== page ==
Johannes Wallmann (p, dir), Rob DZ (spoken), Russ Johnson (tp), Dennis Mitcheltree (ts), Dayna Stephens (bs), Kenny Reichert (g), John Christensen (b), Devin Drobka (d), Sharon Clark, Jan Wheaton, Keith Borden (vcl)
Bar code: 8427328435383
01. Equality! 5:28
02. Preamble 3:02
03. Love Wins 7:48
04. We (Reach For) Love 6:30
05. The Seventh Circuit 8:55
06. Can I Know (More Love) 7:08
07. Stonewall Was a Riot (5:48)
08. Go On 6:26
09. We (Will) Love 5:54
10. Coda 2:25
All compositions by Johannes Wallmann, MooseWorks Music, BMI.
Lyrics for 1,3,4,5,6,8,9 by Rob Dz Franklin
Johannes Wallmann (piano), Rob DZ (spoken), Russ Johnson (trumpet), Dennis Mitcheltree (tenor sax), Dayna Stephens (baritone sax, EWI), Kenny Reichert (guitar), John Christensen (bass), Devin Drobka (drums), Sharon Clark, Jan Wheaton, Keith Borden (vocals).
Recorded at Audio for the Arts Madison, WI, August 18,19 & 20, 2015
Recording/editing engineer: Buzz Kemper
Additional editing, mixing and mastering: Mark Whitcomb, DNA Studios, Madison, WI
Photography: Nick Berard
Graphic Design: Jamie Breiwick, B-Side Graphics
Produced by Johannes Wallmann
Executive Producer: Jordi Pujol
"Wallmann looks like a cheerful cove. Posing on your own album cover holding a toy piano suggests you don’t see yourself as Bill Evans, or Glenn Gould. But it would be a mistake to miss the seriousness of the pianist’s message here, which is a passionate call not this time for racial equality but for equal recognition for same-sex marriage. It’s dedicated to his husband of 10 years, partner of 19. They moved together from Canada to Wisconsin and have now bumped up against some strikingly illiberal legislation on the subject; The Seventh Circuit contains audio from an appeal court hearing, part of the bumpy road toward recognition that government strictures on same-sex marriage violate the 14th Amendment.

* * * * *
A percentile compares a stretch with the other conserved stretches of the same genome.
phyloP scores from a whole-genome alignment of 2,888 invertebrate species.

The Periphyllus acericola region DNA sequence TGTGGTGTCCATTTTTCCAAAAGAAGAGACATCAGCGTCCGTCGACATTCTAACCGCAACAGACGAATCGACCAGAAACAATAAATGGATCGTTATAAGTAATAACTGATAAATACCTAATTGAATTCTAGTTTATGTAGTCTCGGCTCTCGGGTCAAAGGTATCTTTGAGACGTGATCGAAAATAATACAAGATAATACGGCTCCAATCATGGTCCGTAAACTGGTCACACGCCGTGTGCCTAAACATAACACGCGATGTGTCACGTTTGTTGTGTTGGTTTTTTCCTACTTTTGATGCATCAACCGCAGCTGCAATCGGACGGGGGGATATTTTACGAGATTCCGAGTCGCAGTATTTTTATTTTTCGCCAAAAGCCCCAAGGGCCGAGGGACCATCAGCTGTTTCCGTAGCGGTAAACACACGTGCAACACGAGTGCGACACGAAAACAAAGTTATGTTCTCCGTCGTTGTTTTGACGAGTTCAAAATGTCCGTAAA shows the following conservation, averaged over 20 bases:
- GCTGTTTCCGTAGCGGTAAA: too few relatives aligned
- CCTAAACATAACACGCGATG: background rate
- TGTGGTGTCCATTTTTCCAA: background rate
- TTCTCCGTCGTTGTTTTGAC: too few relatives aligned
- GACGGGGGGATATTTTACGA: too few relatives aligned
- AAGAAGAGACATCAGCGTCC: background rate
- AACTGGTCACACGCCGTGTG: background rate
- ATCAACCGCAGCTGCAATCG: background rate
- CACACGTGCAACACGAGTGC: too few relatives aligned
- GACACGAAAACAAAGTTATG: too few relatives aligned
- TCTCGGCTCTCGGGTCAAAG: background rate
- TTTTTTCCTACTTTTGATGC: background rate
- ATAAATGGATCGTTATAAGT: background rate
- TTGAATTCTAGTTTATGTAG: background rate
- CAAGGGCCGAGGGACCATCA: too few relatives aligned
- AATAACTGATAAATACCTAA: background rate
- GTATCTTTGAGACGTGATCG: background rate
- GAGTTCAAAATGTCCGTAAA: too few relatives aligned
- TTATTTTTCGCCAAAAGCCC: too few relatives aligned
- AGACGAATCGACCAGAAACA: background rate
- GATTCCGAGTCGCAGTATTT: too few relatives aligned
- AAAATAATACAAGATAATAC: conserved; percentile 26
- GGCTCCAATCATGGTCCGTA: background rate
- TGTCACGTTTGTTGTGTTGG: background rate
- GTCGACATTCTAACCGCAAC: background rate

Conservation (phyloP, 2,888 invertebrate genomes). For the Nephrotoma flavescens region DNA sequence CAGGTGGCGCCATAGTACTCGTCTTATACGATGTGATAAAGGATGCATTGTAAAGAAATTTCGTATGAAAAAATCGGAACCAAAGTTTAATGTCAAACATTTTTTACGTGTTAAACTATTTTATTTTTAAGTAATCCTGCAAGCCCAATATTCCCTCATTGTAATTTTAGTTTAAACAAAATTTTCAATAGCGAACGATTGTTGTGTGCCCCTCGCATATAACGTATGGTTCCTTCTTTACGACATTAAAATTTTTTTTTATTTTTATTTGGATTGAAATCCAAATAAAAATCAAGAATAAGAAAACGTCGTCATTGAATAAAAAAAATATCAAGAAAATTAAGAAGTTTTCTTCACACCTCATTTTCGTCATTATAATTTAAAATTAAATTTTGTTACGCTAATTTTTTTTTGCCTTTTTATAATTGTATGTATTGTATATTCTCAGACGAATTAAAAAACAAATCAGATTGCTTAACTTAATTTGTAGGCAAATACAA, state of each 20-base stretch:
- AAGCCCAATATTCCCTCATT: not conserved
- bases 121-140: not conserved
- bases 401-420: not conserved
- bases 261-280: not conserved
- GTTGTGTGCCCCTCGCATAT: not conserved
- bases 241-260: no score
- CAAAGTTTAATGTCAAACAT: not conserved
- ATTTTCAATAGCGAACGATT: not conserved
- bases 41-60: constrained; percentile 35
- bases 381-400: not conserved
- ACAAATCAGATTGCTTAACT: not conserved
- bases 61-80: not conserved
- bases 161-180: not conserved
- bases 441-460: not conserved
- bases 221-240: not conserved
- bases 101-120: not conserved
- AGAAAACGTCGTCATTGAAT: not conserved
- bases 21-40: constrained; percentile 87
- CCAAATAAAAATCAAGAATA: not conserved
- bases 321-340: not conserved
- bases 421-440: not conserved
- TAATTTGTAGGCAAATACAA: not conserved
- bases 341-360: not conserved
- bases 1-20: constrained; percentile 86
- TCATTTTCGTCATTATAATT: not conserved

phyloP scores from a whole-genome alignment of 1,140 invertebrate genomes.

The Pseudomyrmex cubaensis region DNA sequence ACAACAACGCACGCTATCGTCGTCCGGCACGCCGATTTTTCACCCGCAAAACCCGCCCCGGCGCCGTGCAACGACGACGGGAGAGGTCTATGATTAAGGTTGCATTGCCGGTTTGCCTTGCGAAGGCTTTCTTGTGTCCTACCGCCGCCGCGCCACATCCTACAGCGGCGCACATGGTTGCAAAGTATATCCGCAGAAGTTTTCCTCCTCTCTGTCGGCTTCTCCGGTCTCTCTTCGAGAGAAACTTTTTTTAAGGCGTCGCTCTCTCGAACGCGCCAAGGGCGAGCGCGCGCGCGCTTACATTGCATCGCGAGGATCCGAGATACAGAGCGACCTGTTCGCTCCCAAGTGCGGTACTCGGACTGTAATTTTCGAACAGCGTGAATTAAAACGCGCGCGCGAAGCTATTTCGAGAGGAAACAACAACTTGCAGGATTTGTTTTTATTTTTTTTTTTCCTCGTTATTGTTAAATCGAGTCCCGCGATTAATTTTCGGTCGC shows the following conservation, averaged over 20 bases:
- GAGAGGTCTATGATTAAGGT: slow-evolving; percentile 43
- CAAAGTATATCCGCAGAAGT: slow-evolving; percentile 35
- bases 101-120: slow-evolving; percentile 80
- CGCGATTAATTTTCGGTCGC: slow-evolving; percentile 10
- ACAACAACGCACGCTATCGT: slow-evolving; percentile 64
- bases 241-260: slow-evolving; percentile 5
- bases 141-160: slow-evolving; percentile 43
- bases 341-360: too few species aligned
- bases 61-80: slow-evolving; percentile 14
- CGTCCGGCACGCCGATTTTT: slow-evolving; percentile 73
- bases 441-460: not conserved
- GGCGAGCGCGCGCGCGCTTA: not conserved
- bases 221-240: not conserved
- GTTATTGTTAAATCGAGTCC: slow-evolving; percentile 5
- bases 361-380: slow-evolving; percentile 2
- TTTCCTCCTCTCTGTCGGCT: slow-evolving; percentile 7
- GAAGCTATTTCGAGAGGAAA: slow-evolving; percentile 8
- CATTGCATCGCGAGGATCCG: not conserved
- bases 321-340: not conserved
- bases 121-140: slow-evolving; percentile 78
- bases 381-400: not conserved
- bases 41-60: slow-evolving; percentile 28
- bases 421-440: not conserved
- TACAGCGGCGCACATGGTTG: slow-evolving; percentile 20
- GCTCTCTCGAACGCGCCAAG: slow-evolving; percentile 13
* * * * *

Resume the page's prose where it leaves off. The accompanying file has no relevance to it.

There’s a lot of spoken-word material from Rob Franklin, which is neither questionable nor revelatory, and too many soul-diva interjections on the subject of “L-O-V-E”, but the astonishing thing is that none of it detracts from the sheer, pungent musicality of Wallmann and his group. He doesn’t play at piano, let alone a toy one. His most prominent feature, on Can I Know (More Love), is classically direct. The arrangements are dark, determined stuff, especially on We (Reach For) Love, where Johnson delivers a terse, almost angry trumpet solo, almost a legal judgement, while Stephens finds a new, clarion voice on the EWI. However those bracketed titles are intended (and such things are almost a soul/pop cliché), they hint that within the seemingly generic emotion there is struggle, pain and intellectual necessity, as well as riotous joy: look at that Stonewall title - it means everything you think it does.
Wallmann makes a septet sound like something much larger, as big as his subject, maybe. Love Wins is as musically challenging as it is socially, and deserves to be heard on both counts."
Jazz Journal (February, 2017)
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